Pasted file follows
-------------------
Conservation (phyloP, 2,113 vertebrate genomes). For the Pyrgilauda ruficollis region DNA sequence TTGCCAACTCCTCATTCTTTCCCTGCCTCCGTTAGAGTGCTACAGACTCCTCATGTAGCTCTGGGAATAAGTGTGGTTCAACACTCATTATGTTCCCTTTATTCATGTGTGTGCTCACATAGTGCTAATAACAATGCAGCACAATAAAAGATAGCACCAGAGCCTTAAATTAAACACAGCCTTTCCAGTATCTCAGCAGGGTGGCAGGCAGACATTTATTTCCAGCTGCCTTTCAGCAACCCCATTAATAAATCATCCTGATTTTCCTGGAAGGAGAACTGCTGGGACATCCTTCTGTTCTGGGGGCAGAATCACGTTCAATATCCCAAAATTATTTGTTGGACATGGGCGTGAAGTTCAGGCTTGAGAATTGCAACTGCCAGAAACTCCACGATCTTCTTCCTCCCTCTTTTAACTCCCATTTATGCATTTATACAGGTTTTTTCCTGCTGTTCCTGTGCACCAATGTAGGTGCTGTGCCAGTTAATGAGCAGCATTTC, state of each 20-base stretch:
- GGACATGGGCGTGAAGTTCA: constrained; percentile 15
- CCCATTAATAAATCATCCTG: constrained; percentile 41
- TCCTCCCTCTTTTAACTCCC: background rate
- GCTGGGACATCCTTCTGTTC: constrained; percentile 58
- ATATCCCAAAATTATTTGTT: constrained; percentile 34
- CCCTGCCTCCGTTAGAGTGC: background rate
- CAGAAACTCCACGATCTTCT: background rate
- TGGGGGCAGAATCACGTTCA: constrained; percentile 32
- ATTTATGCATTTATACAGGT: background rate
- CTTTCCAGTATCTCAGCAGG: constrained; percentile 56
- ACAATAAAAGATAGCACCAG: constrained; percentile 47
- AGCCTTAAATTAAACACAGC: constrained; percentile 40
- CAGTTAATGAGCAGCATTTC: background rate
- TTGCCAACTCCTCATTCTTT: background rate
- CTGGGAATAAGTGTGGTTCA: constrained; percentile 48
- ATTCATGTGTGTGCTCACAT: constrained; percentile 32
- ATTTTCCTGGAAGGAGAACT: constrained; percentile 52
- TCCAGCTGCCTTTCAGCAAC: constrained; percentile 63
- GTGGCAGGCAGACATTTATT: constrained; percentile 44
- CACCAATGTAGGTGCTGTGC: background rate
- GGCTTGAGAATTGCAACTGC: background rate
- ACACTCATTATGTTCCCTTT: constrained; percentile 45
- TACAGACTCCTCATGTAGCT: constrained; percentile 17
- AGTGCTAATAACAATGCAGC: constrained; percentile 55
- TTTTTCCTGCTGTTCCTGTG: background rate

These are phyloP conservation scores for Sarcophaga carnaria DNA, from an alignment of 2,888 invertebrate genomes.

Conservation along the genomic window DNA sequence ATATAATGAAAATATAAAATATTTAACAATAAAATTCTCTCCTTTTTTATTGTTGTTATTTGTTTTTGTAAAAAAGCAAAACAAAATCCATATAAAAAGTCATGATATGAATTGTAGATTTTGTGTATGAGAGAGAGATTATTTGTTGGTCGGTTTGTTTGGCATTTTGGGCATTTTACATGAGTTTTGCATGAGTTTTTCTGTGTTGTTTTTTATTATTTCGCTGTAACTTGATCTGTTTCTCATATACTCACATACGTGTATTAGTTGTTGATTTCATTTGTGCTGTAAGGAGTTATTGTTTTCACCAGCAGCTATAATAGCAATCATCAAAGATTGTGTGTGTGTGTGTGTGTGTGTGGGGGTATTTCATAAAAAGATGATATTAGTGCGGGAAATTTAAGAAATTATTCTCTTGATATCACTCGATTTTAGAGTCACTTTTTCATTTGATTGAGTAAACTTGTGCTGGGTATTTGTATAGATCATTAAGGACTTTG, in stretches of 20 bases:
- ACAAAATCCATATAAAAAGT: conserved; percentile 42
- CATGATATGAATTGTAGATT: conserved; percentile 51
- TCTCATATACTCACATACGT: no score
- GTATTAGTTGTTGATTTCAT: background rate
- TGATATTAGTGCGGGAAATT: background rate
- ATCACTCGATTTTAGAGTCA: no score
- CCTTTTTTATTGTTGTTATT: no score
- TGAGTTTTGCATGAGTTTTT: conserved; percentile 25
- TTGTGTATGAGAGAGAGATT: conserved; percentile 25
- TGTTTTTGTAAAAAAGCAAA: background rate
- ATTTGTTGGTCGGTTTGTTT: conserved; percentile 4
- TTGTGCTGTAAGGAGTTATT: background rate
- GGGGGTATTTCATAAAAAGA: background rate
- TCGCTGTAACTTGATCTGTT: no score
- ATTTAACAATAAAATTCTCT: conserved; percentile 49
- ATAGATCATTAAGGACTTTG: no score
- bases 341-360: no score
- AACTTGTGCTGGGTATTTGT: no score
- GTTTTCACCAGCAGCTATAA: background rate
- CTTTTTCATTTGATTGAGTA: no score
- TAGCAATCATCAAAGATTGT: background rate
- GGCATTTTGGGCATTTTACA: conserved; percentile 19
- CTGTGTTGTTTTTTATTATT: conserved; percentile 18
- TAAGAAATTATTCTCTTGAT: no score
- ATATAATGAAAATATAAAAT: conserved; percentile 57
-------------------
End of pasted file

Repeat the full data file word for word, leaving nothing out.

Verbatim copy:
Conservation (phyloP, 2,113 vertebrate genomes). For the Pyrgilauda ruficollis region DNA sequence TTGCCAACTCCTCATTCTTTCCCTGCCTCCGTTAGAGTGCTACAGACTCCTCATGTAGCTCTGGGAATAAGTGTGGTTCAACACTCATTATGTTCCCTTTATTCATGTGTGTGCTCACATAGTGCTAATAACAATGCAGCACAATAAAAGATAGCACCAGAGCCTTAAATTAAACACAGCCTTTCCAGTATCTCAGCAGGGTGGCAGGCAGACATTTATTTCCAGCTGCCTTTCAGCAACCCCATTAATAAATCATCCTGATTTTCCTGGAAGGAGAACTGCTGGGACATCCTTCTGTTCTGGGGGCAGAATCACGTTCAATATCCCAAAATTATTTGTTGGACATGGGCGTGAAGTTCAGGCTTGAGAATTGCAACTGCCAGAAACTCCACGATCTTCTTCCTCCCTCTTTTAACTCCCATTTATGCATTTATACAGGTTTTTTCCTGCTGTTCCTGTGCACCAATGTAGGTGCTGTGCCAGTTAATGAGCAGCATTTC, state of each 20-base stretch:
- GGACATGGGCGTGAAGTTCA: constrained; percentile 15
- CCCATTAATAAATCATCCTG: constrained; percentile 41
- TCCTCCCTCTTTTAACTCCC: background rate
- GCTGGGACATCCTTCTGTTC: constrained; percentile 58
- ATATCCCAAAATTATTTGTT: constrained; percentile 34
- CCCTGCCTCCGTTAGAGTGC: background rate
- CAGAAACTCCACGATCTTCT: background rate
- TGGGGGCAGAATCACGTTCA: constrained; percentile 32
- ATTTATGCATTTATACAGGT: background rate
- CTTTCCAGTATCTCAGCAGG: constrained; percentile 56
- ACAATAAAAGATAGCACCAG: constrained; percentile 47
- AGCCTTAAATTAAACACAGC: constrained; percentile 40
- CAGTTAATGAGCAGCATTTC: background rate
- TTGCCAACTCCTCATTCTTT: background rate
- CTGGGAATAAGTGTGGTTCA: constrained; percentile 48
- ATTCATGTGTGTGCTCACAT: constrained; percentile 32
- ATTTTCCTGGAAGGAGAACT: constrained; percentile 52
- TCCAGCTGCCTTTCAGCAAC: constrained; percentile 63
- GTGGCAGGCAGACATTTATT: constrained; percentile 44
- CACCAATGTAGGTGCTGTGC: background rate
- GGCTTGAGAATTGCAACTGC: background rate
- ACACTCATTATGTTCCCTTT: constrained; percentile 45
- TACAGACTCCTCATGTAGCT: constrained; percentile 17
- AGTGCTAATAACAATGCAGC: constrained; percentile 55
- TTTTTCCTGCTGTTCCTGTG: background rate

These are phyloP conservation scores for Sarcophaga carnaria DNA, from an alignment of 2,888 invertebrate genomes.

Conservation along the genomic window DNA sequence ATATAATGAAAATATAAAATATTTAACAATAAAATTCTCTCCTTTTTTATTGTTGTTATTTGTTTTTGTAAAAAAGCAAAACAAAATCCATATAAAAAGTCATGATATGAATTGTAGATTTTGTGTATGAGAGAGAGATTATTTGTTGGTCGGTTTGTTTGGCATTTTGGGCATTTTACATGAGTTTTGCATGAGTTTTTCTGTGTTGTTTTTTATTATTTCGCTGTAACTTGATCTGTTTCTCATATACTCACATACGTGTATTAGTTGTTGATTTCATTTGTGCTGTAAGGAGTTATTGTTTTCACCAGCAGCTATAATAGCAATCATCAAAGATTGTGTGTGTGTGTGTGTGTGTGTGGGGGTATTTCATAAAAAGATGATATTAGTGCGGGAAATTTAAGAAATTATTCTCTTGATATCACTCGATTTTAGAGTCACTTTTTCATTTGATTGAGTAAACTTGTGCTGGGTATTTGTATAGATCATTAAGGACTTTG, in stretches of 20 bases:
- ACAAAATCCATATAAAAAGT: conserved; percentile 42
- CATGATATGAATTGTAGATT: conserved; percentile 51
- TCTCATATACTCACATACGT: no score
- GTATTAGTTGTTGATTTCAT: background rate
- TGATATTAGTGCGGGAAATT: background rate
- ATCACTCGATTTTAGAGTCA: no score
- CCTTTTTTATTGTTGTTATT: no score
- TGAGTTTTGCATGAGTTTTT: conserved; percentile 25
- TTGTGTATGAGAGAGAGATT: conserved; percentile 25
- TGTTTTTGTAAAAAAGCAAA: background rate
- ATTTGTTGGTCGGTTTGTTT: conserved; percentile 4
- TTGTGCTGTAAGGAGTTATT: background rate
- GGGGGTATTTCATAAAAAGA: background rate
- TCGCTGTAACTTGATCTGTT: no score
- ATTTAACAATAAAATTCTCT: conserved; percentile 49
- ATAGATCATTAAGGACTTTG: no score
- bases 341-360: no score
- AACTTGTGCTGGGTATTTGT: no score
- GTTTTCACCAGCAGCTATAA: background rate
- CTTTTTCATTTGATTGAGTA: no score
- TAGCAATCATCAAAGATTGT: background rate
- GGCATTTTGGGCATTTTACA: conserved; percentile 19
- CTGTGTTGTTTTTTATTATT: conserved; percentile 18
- TAAGAAATTATTCTCTTGAT: no score
- ATATAATGAAAATATAAAAT: conserved; percentile 57